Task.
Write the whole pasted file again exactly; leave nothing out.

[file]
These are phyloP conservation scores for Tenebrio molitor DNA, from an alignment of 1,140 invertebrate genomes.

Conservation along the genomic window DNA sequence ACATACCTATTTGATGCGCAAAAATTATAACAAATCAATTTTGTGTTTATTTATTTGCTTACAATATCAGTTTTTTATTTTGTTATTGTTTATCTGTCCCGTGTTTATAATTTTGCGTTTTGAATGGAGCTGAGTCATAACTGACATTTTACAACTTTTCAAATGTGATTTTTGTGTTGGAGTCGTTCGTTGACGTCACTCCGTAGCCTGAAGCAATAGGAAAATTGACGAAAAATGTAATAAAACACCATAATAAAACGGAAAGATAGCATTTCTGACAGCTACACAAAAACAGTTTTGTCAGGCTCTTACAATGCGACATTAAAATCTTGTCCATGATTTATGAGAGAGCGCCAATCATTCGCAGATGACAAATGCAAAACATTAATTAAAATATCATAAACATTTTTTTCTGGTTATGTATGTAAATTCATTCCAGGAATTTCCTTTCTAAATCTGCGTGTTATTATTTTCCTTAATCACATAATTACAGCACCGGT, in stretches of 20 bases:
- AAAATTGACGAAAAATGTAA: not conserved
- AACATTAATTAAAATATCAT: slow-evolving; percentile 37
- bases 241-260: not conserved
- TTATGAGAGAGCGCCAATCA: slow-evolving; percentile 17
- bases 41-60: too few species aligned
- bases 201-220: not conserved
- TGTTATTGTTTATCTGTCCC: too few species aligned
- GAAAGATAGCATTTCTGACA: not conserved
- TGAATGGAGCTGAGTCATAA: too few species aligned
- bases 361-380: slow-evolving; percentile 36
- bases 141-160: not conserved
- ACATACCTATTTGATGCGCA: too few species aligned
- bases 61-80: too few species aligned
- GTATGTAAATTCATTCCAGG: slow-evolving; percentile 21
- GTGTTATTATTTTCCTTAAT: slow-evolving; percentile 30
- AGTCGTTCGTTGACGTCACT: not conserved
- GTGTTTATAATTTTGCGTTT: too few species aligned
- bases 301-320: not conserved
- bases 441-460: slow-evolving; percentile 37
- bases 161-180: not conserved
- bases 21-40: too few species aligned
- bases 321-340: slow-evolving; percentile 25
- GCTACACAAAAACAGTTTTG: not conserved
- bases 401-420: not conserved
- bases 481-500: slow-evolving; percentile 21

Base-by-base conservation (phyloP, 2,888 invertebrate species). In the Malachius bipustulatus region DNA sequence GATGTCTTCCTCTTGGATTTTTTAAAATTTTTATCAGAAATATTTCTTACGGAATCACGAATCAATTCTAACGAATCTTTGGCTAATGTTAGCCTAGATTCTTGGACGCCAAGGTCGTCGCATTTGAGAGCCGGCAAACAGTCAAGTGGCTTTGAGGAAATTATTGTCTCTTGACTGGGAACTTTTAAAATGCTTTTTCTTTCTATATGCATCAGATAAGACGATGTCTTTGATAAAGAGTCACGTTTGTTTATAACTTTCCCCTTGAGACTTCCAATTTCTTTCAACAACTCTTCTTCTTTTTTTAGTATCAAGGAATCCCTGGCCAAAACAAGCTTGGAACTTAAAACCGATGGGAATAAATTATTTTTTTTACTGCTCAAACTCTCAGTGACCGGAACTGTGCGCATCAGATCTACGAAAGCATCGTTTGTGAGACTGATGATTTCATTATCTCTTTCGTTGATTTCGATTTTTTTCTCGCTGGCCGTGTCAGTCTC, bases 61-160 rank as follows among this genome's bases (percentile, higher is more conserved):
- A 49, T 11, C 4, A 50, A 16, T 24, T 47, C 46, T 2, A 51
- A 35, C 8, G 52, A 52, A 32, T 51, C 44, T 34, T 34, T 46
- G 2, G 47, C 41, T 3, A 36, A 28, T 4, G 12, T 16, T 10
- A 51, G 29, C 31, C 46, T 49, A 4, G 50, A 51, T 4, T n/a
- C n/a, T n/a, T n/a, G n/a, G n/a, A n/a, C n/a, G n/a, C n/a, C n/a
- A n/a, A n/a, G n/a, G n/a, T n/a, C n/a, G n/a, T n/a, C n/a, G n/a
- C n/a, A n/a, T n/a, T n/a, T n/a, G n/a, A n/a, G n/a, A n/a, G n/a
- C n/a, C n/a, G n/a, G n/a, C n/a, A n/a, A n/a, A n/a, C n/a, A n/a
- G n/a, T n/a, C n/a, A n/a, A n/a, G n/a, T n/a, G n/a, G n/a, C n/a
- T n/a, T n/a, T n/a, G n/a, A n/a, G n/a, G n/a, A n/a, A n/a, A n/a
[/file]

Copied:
These are phyloP conservation scores for Tenebrio molitor DNA, from an alignment of 1,140 invertebrate genomes.

Conservation along the genomic window DNA sequence ACATACCTATTTGATGCGCAAAAATTATAACAAATCAATTTTGTGTTTATTTATTTGCTTACAATATCAGTTTTTTATTTTGTTATTGTTTATCTGTCCCGTGTTTATAATTTTGCGTTTTGAATGGAGCTGAGTCATAACTGACATTTTACAACTTTTCAAATGTGATTTTTGTGTTGGAGTCGTTCGTTGACGTCACTCCGTAGCCTGAAGCAATAGGAAAATTGACGAAAAATGTAATAAAACACCATAATAAAACGGAAAGATAGCATTTCTGACAGCTACACAAAAACAGTTTTGTCAGGCTCTTACAATGCGACATTAAAATCTTGTCCATGATTTATGAGAGAGCGCCAATCATTCGCAGATGACAAATGCAAAACATTAATTAAAATATCATAAACATTTTTTTCTGGTTATGTATGTAAATTCATTCCAGGAATTTCCTTTCTAAATCTGCGTGTTATTATTTTCCTTAATCACATAATTACAGCACCGGT, in stretches of 20 bases:
- AAAATTGACGAAAAATGTAA: not conserved
- AACATTAATTAAAATATCAT: slow-evolving; percentile 37
- bases 241-260: not conserved
- TTATGAGAGAGCGCCAATCA: slow-evolving; percentile 17
- bases 41-60: too few species aligned
- bases 201-220: not conserved
- TGTTATTGTTTATCTGTCCC: too few species aligned
- GAAAGATAGCATTTCTGACA: not conserved
- TGAATGGAGCTGAGTCATAA: too few species aligned
- bases 361-380: slow-evolving; percentile 36
- bases 141-160: not conserved
- ACATACCTATTTGATGCGCA: too few species aligned
- bases 61-80: too few species aligned
- GTATGTAAATTCATTCCAGG: slow-evolving; percentile 21
- GTGTTATTATTTTCCTTAAT: slow-evolving; percentile 30
- AGTCGTTCGTTGACGTCACT: not conserved
- GTGTTTATAATTTTGCGTTT: too few species aligned
- bases 301-320: not conserved
- bases 441-460: slow-evolving; percentile 37
- bases 161-180: not conserved
- bases 21-40: too few species aligned
- bases 321-340: slow-evolving; percentile 25
- GCTACACAAAAACAGTTTTG: not conserved
- bases 401-420: not conserved
- bases 481-500: slow-evolving; percentile 21

Base-by-base conservation (phyloP, 2,888 invertebrate species). In the Malachius bipustulatus region DNA sequence GATGTCTTCCTCTTGGATTTTTTAAAATTTTTATCAGAAATATTTCTTACGGAATCACGAATCAATTCTAACGAATCTTTGGCTAATGTTAGCCTAGATTCTTGGACGCCAAGGTCGTCGCATTTGAGAGCCGGCAAACAGTCAAGTGGCTTTGAGGAAATTATTGTCTCTTGACTGGGAACTTTTAAAATGCTTTTTCTTTCTATATGCATCAGATAAGACGATGTCTTTGATAAAGAGTCACGTTTGTTTATAACTTTCCCCTTGAGACTTCCAATTTCTTTCAACAACTCTTCTTCTTTTTTTAGTATCAAGGAATCCCTGGCCAAAACAAGCTTGGAACTTAAAACCGATGGGAATAAATTATTTTTTTTACTGCTCAAACTCTCAGTGACCGGAACTGTGCGCATCAGATCTACGAAAGCATCGTTTGTGAGACTGATGATTTCATTATCTCTTTCGTTGATTTCGATTTTTTTCTCGCTGGCCGTGTCAGTCTC, bases 61-160 rank as follows among this genome's bases (percentile, higher is more conserved):
- A 49, T 11, C 4, A 50, A 16, T 24, T 47, C 46, T 2, A 51
- A 35, C 8, G 52, A 52, A 32, T 51, C 44, T 34, T 34, T 46
- G 2, G 47, C 41, T 3, A 36, A 28, T 4, G 12, T 16, T 10
- A 51, G 29, C 31, C 46, T 49, A 4, G 50, A 51, T 4, T n/a
- C n/a, T n/a, T n/a, G n/a, G n/a, A n/a, C n/a, G n/a, C n/a, C n/a
- A n/a, A n/a, G n/a, G n/a, T n/a, C n/a, G n/a, T n/a, C n/a, G n/a
- C n/a, A n/a, T n/a, T n/a, T n/a, G n/a, A n/a, G n/a, A n/a, G n/a
- C n/a, C n/a, G n/a, G n/a, C n/a, A n/a, A n/a, A n/a, C n/a, A n/a
- G n/a, T n/a, C n/a, A n/a, A n/a, G n/a, T n/a, G n/a, G n/a, C n/a
- T n/a, T n/a, T n/a, G n/a, A n/a, G n/a, G n/a, A n/a, A n/a, A n/a